The Holiday Depression Truths


It’s the holidays again, but that doesn’t mean that everyone is happy. In fact many statistics show that depression can increase around the holidays in November and December. Remember to pay attention to yourself and those around you and be vigilant about mood disorders and general malaise.

As published in a Healthline article:

Depression may occur at any time of the year, but the stress and anxiety of the holiday season—especially during the months of November and December (and, to a lesser extent, just before Valentine’s Day)—may cause even those who are usually content to experience loneliness and a lack of fulfillment.

Part of the problem, according to Adam K. Anderson, Ph.D., an associate professor of psychology at the University of Toronto, is the bombardment of media during the holidays showing images of smiling families and friends.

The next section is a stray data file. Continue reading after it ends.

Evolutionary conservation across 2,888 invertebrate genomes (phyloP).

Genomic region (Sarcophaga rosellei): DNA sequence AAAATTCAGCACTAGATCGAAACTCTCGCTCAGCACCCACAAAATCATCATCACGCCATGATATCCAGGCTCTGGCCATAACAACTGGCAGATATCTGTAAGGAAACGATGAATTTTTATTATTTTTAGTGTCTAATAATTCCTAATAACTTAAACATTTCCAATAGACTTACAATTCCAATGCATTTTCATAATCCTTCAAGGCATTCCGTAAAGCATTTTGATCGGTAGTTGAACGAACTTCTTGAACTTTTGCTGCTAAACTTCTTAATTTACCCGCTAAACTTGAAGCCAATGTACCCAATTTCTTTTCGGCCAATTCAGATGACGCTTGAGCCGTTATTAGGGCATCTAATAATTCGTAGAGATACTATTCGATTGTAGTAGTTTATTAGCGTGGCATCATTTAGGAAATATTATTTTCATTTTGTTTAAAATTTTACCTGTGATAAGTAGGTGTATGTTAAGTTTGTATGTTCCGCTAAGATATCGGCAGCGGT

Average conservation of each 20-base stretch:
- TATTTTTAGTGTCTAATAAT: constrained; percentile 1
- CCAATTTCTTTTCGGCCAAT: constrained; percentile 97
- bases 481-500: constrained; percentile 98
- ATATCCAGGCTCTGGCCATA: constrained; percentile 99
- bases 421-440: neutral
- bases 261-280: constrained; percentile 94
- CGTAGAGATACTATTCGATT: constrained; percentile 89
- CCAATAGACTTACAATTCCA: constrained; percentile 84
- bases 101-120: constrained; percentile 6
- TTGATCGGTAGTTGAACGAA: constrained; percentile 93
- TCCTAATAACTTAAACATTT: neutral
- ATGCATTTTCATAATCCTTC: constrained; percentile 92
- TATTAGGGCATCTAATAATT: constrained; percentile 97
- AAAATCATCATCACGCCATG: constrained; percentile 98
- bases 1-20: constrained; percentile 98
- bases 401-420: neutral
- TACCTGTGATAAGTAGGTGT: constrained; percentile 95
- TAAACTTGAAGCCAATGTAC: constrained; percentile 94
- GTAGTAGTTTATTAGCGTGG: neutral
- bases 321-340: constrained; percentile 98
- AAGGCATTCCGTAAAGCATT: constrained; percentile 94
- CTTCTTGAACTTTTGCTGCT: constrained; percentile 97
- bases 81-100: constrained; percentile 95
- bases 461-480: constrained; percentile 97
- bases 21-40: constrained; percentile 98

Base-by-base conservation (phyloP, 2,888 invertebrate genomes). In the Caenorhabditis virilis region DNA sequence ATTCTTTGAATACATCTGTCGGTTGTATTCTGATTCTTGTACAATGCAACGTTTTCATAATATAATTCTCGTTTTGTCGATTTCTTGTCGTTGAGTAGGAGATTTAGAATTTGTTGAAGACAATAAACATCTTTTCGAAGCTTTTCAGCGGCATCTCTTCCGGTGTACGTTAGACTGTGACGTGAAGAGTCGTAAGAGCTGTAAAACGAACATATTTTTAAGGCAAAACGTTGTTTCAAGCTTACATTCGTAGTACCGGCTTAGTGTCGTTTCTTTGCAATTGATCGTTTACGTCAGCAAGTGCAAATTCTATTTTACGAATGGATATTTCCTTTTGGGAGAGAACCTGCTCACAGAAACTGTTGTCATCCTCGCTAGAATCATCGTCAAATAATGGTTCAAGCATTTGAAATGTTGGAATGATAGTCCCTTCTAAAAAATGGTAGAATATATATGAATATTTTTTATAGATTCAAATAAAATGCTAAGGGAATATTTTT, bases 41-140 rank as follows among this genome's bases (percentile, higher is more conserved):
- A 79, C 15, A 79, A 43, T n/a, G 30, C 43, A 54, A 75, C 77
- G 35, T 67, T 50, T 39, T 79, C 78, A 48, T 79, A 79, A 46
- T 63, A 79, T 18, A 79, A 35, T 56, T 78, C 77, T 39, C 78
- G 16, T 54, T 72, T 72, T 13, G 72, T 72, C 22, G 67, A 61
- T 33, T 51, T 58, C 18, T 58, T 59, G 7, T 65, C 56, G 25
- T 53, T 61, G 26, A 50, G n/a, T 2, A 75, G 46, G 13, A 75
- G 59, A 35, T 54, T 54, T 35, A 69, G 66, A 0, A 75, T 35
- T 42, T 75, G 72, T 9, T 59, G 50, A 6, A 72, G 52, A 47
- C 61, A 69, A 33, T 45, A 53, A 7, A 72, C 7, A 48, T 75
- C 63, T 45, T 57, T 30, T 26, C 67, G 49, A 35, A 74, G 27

“[People] may start to question the quality of their own relationships,” he says.

According to one 1999 Canadian study of patients treated by emergency psychiatric services during the Christmas season, the most common stressors were feelings of loneliness and “being without a family.”

We have to remember that not everyone has positive family and life relationships. While the idea of suicide at this time of year is a myth, mental issues such as depression do increase. Pay attention to those around you. Be safe and be vigilant to make sure both you and your children, particularly those with bullying issues, are checked on. You want these times to be happy. Maybe they can and maybe they can’t, but you can do all you can to change your negatives to positives.

On that note, I want to also promote a site I enjoy reading that helps clear my thinking when down. Check out the Tiny Buddha site. I have learned much about myself and life through this site and wanted to share it with you. I hope you find something there to help you think further about life. Best of holidays to you, whatever you celebrate at this time of year.

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